At no point does the press release tell us that Maps is James Chapman’s stage name. It would be great if he’d been born Maps. He’d have to face school bullies saying stuff like, “Hey Maps, give us yer dinner money”. Anyway, the Northampton-born producer and musician has been doing this for 13 years now. Colours. Reflect. Time. Loss. is his fourth album and first for six years. The album took three years to make and sees Maps pushing the limits of his studio and his creativity. He even plays the violin on it. White vinyl LP and CD on Mute.


Here we find Marina ditching The Diamonds and going it alone. Mind you, the shift doesn't cause Marina to shake up her sound too much on LOVE + FEAR. This is another LP of ambitious, big-beat pop from the Charli XCX that it’s ok to introduce to your mum. The Clean Bandit- and Luis Fonsi-featuring single ‘Baby’ sounds quite a bit like Shakira’s ‘Whenever, Wherever’, which is always welcome.

Morton Subotnick
Silver Apples of the Moon (50th-Anniversary Edition)

Many records get labelled as pioneering, but there are few that deserve it quite as much as Morton Subotnick's 1967 debut. Notable as both the first piece of electronic music commissioned by a record company and as the first piece of both classical and electronic music written for an album format, 'Silver Apples of the Moon' is a true milestone in the history of the electronic genre.

Odd Nosdam

Is 2019 the year when everyone finally gives in and accepts that Odd Nosdam is one of the finest producers on the planet? His latest record sees the Anticon co-founder and clOUDDEAD alumni release MIRRORS  - an album he made entirely out of found sounds and samples from rare and private press vinyl. Sure to be an important addition to his already impressive canon of work.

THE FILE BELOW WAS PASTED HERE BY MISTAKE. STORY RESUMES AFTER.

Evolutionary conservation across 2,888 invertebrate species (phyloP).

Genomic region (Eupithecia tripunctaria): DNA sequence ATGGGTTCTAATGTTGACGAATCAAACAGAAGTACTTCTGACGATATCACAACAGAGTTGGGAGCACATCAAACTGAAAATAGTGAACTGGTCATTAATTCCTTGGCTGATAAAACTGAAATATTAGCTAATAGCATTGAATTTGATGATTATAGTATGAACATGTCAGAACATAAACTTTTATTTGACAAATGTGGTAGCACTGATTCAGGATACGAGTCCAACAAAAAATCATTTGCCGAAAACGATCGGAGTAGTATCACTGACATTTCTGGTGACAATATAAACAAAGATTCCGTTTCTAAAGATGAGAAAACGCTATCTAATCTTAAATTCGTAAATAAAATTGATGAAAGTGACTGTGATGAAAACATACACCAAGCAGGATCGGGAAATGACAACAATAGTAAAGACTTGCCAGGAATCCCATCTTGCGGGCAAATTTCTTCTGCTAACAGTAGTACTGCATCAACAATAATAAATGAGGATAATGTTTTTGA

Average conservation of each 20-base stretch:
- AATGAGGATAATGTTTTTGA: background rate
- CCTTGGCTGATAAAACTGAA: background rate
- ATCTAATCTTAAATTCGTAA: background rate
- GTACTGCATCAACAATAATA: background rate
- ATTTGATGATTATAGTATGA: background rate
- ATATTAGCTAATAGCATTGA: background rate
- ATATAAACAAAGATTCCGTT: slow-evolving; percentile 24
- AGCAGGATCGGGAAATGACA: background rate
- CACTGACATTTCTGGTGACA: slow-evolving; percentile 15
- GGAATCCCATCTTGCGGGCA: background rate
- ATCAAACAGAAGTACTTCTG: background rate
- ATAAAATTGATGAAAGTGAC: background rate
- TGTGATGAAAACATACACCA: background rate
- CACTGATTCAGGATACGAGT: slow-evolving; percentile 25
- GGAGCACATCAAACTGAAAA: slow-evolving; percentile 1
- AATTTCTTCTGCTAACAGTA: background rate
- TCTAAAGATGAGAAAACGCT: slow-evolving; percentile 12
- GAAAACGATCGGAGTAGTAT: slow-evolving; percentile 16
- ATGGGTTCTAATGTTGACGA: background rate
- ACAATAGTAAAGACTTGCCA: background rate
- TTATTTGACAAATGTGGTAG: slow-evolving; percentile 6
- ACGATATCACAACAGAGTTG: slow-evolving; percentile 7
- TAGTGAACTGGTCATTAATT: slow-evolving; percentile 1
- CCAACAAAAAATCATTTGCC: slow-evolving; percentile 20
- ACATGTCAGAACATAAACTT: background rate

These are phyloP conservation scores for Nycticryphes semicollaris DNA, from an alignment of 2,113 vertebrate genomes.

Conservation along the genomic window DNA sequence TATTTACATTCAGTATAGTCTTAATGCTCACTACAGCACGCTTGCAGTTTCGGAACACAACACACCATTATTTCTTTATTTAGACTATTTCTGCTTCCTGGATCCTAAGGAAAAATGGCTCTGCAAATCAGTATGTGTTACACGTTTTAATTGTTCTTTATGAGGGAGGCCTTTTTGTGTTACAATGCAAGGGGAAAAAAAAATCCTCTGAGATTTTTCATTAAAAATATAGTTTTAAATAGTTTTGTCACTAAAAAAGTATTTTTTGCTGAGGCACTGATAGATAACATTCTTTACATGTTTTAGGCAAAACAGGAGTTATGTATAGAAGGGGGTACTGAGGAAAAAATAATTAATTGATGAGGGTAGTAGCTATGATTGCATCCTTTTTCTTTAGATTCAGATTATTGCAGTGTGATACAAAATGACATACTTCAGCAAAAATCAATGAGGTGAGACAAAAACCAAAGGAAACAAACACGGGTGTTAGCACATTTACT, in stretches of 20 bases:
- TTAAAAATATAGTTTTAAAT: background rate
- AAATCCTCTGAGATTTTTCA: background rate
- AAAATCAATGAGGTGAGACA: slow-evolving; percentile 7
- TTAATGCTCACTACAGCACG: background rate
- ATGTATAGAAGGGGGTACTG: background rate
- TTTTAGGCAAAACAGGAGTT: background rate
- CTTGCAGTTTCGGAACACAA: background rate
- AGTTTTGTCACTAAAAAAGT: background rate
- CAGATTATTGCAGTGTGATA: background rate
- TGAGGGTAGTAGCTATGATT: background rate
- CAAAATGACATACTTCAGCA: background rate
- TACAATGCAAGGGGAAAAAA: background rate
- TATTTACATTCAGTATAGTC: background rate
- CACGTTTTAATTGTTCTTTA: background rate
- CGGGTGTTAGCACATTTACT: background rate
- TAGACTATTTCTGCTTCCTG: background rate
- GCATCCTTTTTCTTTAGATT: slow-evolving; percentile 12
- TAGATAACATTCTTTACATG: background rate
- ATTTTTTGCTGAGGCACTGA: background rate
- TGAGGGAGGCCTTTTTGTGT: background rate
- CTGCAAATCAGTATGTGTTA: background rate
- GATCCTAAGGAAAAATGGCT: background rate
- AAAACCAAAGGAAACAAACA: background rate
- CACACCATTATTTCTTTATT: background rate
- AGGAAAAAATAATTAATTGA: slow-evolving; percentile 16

Sophie Hutchings
Wide Asleep

Originally issued in 2016 via Preservation, Australian pianist/composer Sophie Hutchings’ fourth LP Wide Asleep now gets its first vinyl pressing courtesy of Hobbledehoy (Owen, Luke Howard). It’s been given some nice new artwork to commemorate the occasion, but the music’s not changed. Hutchings’ contemporary chamber compositions show off a strong influence of Max Richter and Angèle David-Guillou.

The Brian Jonestown Massacre

Led by the infamous Anton Newcombe, Brian Jonestown Massacre recorded their 14th album, Revelation in Newcombe’s Berlin studio over 18 months between 2012 and 2014. Eastern influences had started to make their way into the band’s psychedelic groove. The band are a swirling collective helmed by Newcombe, and this time the musicians were Joachim Ahlund of Les Big Byrds, Constantine Karlis from Dimmer and Asteroid #4’s Ryan Van Kriedt.

The Fall
Bend Sinister / The 'Domesday' Pay-Off Triad-Plus!

We're still literally scratching the surface with the Fall re-issues, Beggars have been first off the mark and here re-issue 1986's semi forgotten Bend Sinister alongside a bunch of extra tracks culled from various singles. The CD has even more bonus stuff from peel sessions and even some unreleased takes. LP comes with replica program for the Riverside production of ‘Hey Luciani!’   

The Leisure Society
Arrivals & Departures